AIG’s Financial Crisis – Forget Business Ethics – We Need More Money!

October 8, 2008

$700 Billion for the banking bailout – $85 Billion for AIG (a private company) – these amounts are only a drop in the bucket of what it will truly cost before this financial fiasco is complete in the history books.  The sad thing is – in order to clean up the mess, the goverment will have to “borrow” money to correct – OVERBORROWING!

Now AIG says it needs more – almost $38 billion more!  Talking about missing a projection.  And the biggest question of all, where will it end?

Read the following according to CNN:

The New York Federal Reserve is lending up to $37.8 billion to American International Group to give the troubled insurer access to much-needed cash.

In exchange, AIG is giving the New York Fed investment-grade, fixed-income securities that it had previously lent out to other institutions for a fee. Those institutions are now returning these securities and want their money back.

The new program, announced Wednesday, is on top of the $85 billion the federal government agreed to lend to AIG last month to prevent the global company from collapsing. AIG said last Friday it had drawn down $61 billion.

To be sure none of us want to see a financial collaspe, but $38 billion on top of $85 billion – the question seems to be where will it end?  And what seems amazing is the magnitude of which the federal goverment is being the backbone of private “for profit” financial institutions.  Frankly put, if the issue were just you or I “Joe Citizen” and we were about to go under – we’d drown.  So why on the back of the taxpayers is the federal goverment backing institutions that have apparently thrown ethics to the wind when making financial desisions?

As a business ethics speaker, I am told daily that my phone should be ringing off the hook – “apparently Washington and Wall Street need your help.”  I can’t disagree with the sentiment, but they needed the help before they made poor business choices that have a clear unethical smell to them.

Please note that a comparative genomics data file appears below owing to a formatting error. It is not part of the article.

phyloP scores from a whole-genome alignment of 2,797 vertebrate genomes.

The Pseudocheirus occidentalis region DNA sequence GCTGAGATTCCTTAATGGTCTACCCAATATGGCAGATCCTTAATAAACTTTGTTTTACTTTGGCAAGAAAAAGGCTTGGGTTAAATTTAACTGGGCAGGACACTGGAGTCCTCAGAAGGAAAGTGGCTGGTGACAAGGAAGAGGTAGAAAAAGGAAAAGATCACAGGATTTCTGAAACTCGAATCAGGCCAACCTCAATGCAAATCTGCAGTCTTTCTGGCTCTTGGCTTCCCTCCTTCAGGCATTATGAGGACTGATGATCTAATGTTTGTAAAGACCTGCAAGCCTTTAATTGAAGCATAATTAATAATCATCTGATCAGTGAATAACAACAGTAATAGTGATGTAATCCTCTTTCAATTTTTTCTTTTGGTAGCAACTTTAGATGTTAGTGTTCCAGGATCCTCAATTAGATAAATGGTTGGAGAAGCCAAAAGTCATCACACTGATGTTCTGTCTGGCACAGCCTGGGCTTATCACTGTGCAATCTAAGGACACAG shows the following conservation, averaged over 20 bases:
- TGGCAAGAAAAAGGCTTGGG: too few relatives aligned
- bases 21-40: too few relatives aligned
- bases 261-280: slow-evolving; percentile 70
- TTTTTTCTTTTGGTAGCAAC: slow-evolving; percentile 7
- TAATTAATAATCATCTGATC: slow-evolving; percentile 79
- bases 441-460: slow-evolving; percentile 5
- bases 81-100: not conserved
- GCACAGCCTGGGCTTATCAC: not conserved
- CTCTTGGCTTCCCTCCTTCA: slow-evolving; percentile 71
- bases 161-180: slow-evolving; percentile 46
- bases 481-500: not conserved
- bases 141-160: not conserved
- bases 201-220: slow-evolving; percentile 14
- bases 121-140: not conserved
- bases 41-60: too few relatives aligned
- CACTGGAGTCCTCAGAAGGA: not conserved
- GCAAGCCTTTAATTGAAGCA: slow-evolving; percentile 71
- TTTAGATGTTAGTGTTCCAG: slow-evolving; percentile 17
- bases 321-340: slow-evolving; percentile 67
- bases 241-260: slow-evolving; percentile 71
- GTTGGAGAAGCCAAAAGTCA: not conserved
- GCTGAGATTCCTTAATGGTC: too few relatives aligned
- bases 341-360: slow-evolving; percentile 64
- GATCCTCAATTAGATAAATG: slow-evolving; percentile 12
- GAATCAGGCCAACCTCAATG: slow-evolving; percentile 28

In a Forbes Article the following was stated:

AIG’s problems stemmed primarily from its insurance of mortgage-backed securities and other risky debt.

On Tuesday former top executives at AIG testified before the House Oversight Committee blaming everything but themselves for the company’s problems and subsequent bailout that cost taxpayers billions of dollars. (See “‘Wasn’t Us’ Former AIG Execs Say)

“Wasn’t us” my ass.  Sorry for the language, but if you’re an exec with a firm like AIG the buck stops with you.  Any person who runs a company has the power to make decisions that “should” be in the best interest of the shareholders.  With an equity decline of 95.4% – YES THAT IS 95.4% – who else to blame but the execs who set the course for the company.  Sure the market has changed, but it changed because “unethically” corporate executives have placed short term quarterly profits above common business sense.

My sense is – it will be a long cold financial winter that may practically last several seasons, if not years.  Your comments are always welcome!


FBI Mortgage Fraud Investigation – Too Little Too Late? Is This Smoke and Mirrors or the Real Thing?

September 24, 2008

For some time I have been writing and speaking about white collar crime, business ethics and the issue of mortgage fraud.  Then we have the issues that have surfaced over the past several weeks culminating with the President’s address tonight.  A major recession (I’d call it a depression) is facing us if we don’t do something now.

Now just may be too late.  Many individuals and firms have either gone under or become the target of a massive FBI investigation into mortgage fraud over the past several years.  But at the heart of this entire mess is the government and their failure to provide oversight and accountability.  It seemed that a robust economy balanced on the back of home ownership was more important than practical long term ethical decisions that fall on the backs of our elected officials.  (And for anyone who feels that I am leaning one way or the other politically – I feel there is plenty of blame for all elected officials).

Now we find in published reports that the FBI is expanding it’s investigation of major institutions whose names have been at the heart of the meltdown we are today witnessing.

According to CNN: